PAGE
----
He also received the Eugene Klein Research Award from the American Philatelic Congress in 1983. The United States Classics Society presented him its Distinguished Philatelist Award in 1997. In 1996, Engstrom received the Luff Award for Distinguished Philatelic Research from the APS.


Edward Loines Pemberton

(December 10, 1844 - December 12, 1878) England

E.L. Pemberton was called "the most brilliant of the pioneer philatelists." He was England's strongest advocate for "scientific philately" — the study of all aspects of postage stamps production, with attention to color, paper, printing, and separation.

His 1867 work, Catalogue of the Very Fine and Very Complete Collection of Postage Stamps Selected with Great Care by E.L. Pemberton, Esq. Of Birmingham (James J. Woods, Hartlepool) was the first to classify stamps by all their characteristics, including "all the rarest varieties of perforations, watermarks etc. known." It immediately became a popular work among advanced collectors and established Pemberton in the forefront of philatelic experts.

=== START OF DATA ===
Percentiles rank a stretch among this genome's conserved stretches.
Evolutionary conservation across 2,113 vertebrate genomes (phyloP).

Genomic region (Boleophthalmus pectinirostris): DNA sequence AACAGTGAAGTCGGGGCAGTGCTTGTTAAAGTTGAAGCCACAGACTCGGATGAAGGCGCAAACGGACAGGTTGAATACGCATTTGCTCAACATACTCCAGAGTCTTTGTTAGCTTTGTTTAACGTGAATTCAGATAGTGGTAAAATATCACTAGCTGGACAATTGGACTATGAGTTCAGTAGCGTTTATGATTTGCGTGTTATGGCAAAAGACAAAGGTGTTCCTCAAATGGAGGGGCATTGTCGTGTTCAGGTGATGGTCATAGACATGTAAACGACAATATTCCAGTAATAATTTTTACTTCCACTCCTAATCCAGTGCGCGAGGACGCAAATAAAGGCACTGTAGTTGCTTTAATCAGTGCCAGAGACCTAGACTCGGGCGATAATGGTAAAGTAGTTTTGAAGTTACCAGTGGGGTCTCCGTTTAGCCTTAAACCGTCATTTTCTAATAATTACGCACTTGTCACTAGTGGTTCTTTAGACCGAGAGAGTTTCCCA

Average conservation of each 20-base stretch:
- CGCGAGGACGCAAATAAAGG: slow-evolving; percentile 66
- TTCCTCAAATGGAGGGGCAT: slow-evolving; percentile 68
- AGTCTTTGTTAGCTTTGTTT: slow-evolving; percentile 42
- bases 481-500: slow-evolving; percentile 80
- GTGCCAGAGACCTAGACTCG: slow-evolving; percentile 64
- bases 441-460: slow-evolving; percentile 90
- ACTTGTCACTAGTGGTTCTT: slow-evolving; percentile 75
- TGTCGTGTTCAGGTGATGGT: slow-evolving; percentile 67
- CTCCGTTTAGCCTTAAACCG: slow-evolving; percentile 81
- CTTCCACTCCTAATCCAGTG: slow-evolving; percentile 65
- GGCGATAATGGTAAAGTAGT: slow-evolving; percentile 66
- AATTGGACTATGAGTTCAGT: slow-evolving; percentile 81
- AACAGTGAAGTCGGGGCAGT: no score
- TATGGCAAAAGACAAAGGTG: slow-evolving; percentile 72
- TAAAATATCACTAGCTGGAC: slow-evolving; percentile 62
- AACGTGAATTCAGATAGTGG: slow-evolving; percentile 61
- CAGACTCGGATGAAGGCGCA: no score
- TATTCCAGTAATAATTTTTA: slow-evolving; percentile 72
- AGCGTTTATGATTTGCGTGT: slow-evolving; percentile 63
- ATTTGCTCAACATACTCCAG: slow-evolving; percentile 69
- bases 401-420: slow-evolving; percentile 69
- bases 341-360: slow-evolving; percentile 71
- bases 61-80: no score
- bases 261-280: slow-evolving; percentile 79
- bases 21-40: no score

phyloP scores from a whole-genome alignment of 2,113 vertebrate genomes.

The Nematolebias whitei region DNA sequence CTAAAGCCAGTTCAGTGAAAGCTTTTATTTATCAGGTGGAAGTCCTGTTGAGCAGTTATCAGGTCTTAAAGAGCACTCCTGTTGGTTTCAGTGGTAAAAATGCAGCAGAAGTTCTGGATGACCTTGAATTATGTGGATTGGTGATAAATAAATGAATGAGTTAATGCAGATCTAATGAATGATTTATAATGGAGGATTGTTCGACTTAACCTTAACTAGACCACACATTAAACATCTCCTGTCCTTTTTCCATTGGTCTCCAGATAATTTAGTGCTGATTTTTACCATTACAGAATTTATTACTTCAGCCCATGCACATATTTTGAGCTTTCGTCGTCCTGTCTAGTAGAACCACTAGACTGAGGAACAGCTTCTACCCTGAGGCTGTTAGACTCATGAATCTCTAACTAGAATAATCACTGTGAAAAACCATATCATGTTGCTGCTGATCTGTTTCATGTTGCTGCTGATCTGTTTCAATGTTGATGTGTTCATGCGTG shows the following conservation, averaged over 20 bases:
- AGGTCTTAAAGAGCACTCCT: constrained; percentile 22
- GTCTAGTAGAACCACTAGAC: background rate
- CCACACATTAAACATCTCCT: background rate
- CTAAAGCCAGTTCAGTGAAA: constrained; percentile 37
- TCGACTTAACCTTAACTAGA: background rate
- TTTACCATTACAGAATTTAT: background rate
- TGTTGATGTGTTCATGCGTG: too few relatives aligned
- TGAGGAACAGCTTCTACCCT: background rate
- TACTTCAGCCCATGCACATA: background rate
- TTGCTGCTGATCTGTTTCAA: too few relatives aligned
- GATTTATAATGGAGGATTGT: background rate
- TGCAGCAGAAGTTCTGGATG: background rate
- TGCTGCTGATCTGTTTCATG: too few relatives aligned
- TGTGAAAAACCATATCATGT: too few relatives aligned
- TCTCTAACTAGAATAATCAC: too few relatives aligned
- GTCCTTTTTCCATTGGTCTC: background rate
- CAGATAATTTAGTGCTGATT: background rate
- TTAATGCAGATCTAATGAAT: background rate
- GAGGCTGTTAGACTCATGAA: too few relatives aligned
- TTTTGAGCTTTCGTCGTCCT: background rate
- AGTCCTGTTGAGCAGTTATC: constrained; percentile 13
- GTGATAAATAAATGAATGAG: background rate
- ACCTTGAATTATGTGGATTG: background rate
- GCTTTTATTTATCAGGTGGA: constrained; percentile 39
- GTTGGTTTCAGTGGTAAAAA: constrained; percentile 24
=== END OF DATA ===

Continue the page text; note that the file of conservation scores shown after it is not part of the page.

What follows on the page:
In 1863, Pemberton and Thornton Lewes wrote Forged Stamps: How to Detect Them, one of the first monographs written to help stamp collectors overcome the difficulties caused by the profusion of stamp forgeries of the time. He continued his study of and publications on forgeries for the rest of his life.

Pemberton was the leading writer in the pioneer English philatelic journals, Stamp Collector's Magazine and The Philatelist. One of his favorite topics was U.S. stamps and postal history. Pemberton had been born in New York City, but when his parents died shortly thereafter, he was brought up by his English relatives. He had a special interest in U.S. postmaster provisionals, locals and carriers, and western franks, and carried on a lengthy discourse on these subjects with the pioneer U.S. philatelic student Charles H. Coster.